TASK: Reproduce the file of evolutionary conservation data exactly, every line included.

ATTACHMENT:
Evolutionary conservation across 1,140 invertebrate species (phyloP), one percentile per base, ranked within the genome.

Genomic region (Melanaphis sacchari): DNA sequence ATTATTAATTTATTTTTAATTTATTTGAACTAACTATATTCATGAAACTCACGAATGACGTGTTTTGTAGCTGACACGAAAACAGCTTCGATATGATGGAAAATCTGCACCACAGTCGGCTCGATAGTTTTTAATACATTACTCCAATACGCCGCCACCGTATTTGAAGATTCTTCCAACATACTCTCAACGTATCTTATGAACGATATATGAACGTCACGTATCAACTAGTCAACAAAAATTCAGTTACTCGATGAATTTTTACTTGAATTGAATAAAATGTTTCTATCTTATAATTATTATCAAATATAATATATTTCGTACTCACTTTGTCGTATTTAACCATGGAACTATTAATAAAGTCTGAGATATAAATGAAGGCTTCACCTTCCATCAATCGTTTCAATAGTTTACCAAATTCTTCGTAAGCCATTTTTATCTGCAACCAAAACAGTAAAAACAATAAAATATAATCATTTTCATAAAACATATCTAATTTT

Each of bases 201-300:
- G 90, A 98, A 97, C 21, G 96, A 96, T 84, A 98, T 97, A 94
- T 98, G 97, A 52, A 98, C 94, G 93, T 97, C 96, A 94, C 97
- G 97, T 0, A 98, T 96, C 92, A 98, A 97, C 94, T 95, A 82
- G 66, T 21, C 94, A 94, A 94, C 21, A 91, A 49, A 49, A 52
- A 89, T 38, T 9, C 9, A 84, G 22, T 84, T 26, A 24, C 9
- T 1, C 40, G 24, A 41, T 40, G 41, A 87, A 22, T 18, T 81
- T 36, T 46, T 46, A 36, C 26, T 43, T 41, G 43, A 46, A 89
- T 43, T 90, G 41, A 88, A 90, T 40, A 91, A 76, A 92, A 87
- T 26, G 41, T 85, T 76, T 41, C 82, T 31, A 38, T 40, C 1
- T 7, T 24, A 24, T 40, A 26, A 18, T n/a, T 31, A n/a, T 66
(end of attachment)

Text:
Evolutionary conservation across 1,140 invertebrate species (phyloP), one percentile per base, ranked within the genome.

Genomic region (Melanaphis sacchari): DNA sequence ATTATTAATTTATTTTTAATTTATTTGAACTAACTATATTCATGAAACTCACGAATGACGTGTTTTGTAGCTGACACGAAAACAGCTTCGATATGATGGAAAATCTGCACCACAGTCGGCTCGATAGTTTTTAATACATTACTCCAATACGCCGCCACCGTATTTGAAGATTCTTCCAACATACTCTCAACGTATCTTATGAACGATATATGAACGTCACGTATCAACTAGTCAACAAAAATTCAGTTACTCGATGAATTTTTACTTGAATTGAATAAAATGTTTCTATCTTATAATTATTATCAAATATAATATATTTCGTACTCACTTTGTCGTATTTAACCATGGAACTATTAATAAAGTCTGAGATATAAATGAAGGCTTCACCTTCCATCAATCGTTTCAATAGTTTACCAAATTCTTCGTAAGCCATTTTTATCTGCAACCAAAACAGTAAAAACAATAAAATATAATCATTTTCATAAAACATATCTAATTTT

Each of bases 201-300:
- G 90, A 98, A 97, C 21, G 96, A 96, T 84, A 98, T 97, A 94
- T 98, G 97, A 52, A 98, C 94, G 93, T 97, C 96, A 94, C 97
- G 97, T 0, A 98, T 96, C 92, A 98, A 97, C 94, T 95, A 82
- G 66, T 21, C 94, A 94, A 94, C 21, A 91, A 49, A 49, A 52
- A 89, T 38, T 9, C 9, A 84, G 22, T 84, T 26, A 24, C 9
- T 1, C 40, G 24, A 41, T 40, G 41, A 87, A 22, T 18, T 81
- T 36, T 46, T 46, A 36, C 26, T 43, T 41, G 43, A 46, A 89
- T 43, T 90, G 41, A 88, A 90, T 40, A 91, A 76, A 92, A 87
- T 26, G 41, T 85, T 76, T 41, C 82, T 31, A 38, T 40, C 1
- T 7, T 24, A 24, T 40, A 26, A 18, T n/a, T 31, A n/a, T 66